Monday, 31 January 2011
It's an ill wind...
Thank goodness for the snow. I didn’t expect to find myself saying that – with our yurt still not ready, because of the weather (mostly), two months after it arrived. But how odd it is the way things conspire to change the perspective.
Today, David (our greencare man) was told, when he turned up at the nursery, that the whole place was being sold off for development. Shutting in April with maybe a bit more access for us until June. A consequence, of course, of the heavily squeezed local authority budgets.
Our first thoughts were for the staff there, who have been so kind and helpful with our rather unusual requirements – and some who have been working in a shrinking island of public-spirited tranquillity for several decades: helping very disadvantaged and socially excluded groups to find self-respect and compassionate employment by working there, and clearly running an efficient organisation for filling the parks, verges and roundabouts of Slough with and ever-changing floral display. But it seems that that is not enough to guarantee sustainability in these globalised days.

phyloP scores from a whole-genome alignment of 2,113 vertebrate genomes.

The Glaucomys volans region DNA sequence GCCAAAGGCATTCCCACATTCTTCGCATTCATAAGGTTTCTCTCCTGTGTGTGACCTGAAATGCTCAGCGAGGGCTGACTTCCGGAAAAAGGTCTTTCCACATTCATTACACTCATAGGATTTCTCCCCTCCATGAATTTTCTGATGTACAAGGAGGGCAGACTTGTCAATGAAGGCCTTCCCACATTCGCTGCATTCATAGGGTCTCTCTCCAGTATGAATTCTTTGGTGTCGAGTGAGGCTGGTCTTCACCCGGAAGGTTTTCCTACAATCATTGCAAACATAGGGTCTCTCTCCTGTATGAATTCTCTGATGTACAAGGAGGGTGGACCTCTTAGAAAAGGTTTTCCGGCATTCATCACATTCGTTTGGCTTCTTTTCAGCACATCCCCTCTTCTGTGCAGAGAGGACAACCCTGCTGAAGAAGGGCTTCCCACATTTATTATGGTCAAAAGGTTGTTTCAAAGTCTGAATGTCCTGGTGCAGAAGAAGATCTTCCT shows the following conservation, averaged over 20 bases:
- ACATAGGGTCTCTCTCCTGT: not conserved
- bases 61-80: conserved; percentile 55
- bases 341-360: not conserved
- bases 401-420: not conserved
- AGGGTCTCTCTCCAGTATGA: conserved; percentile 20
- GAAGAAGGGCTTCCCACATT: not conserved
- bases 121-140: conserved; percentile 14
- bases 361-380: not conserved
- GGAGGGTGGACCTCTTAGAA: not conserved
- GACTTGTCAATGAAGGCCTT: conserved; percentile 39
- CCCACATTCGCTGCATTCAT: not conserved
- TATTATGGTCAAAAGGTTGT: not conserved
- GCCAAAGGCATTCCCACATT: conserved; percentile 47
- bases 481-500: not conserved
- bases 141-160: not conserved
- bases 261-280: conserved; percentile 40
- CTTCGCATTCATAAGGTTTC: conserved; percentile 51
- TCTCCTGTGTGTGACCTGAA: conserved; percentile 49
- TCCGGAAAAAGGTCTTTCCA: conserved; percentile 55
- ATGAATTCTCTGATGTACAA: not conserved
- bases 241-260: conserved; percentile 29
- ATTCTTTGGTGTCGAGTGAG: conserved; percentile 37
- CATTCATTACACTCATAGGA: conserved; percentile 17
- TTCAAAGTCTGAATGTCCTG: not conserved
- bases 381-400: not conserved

I think with sadness how some of their staff, often with profound learning disabilities, have helped us with much appreciated wheelbarrowing and digging for our yurt project on Saturday afternoons – and became temporary members of our ‘community community’. And they – as the rest of the staff - will probably be rather bewildered and disorientated at the pace of ‘modernisation’.
The managers usually call it ‘change management’, but I do wonder just how much it takes account of basic human needs for things like dependability, trust and continuity – especially in those who are most vulnerable.
And what about our own project? Very small, indeed, by comparison – but, being somebody who is remorselessly optimistic, I immediately count up the benefits:
· We won’t need to do that cob floor, which would have been so lovely, but is now only a project for the future.
· Learning to put up and take down the yurt is just what the Mongolians would do. And now, we will learn how to do it faster.
· The next place we find will be more secure and permanent, so we can really build things up with a ‘several years view’ of what we need.
· We did not spend lots of effort, which would have been wasted, making it warm, welcoming and comfortable.
· At least we didn’t get settled in, only to lose it. ‘Enjoy the struggle’, as a colleague implored me many years ago.
I just hope that the others working with us - particularly the members of our programmes - can see it without despairing that this is ‘yet another kick in the teeth’. But no doubt we will discuss that in our group therapy sessions.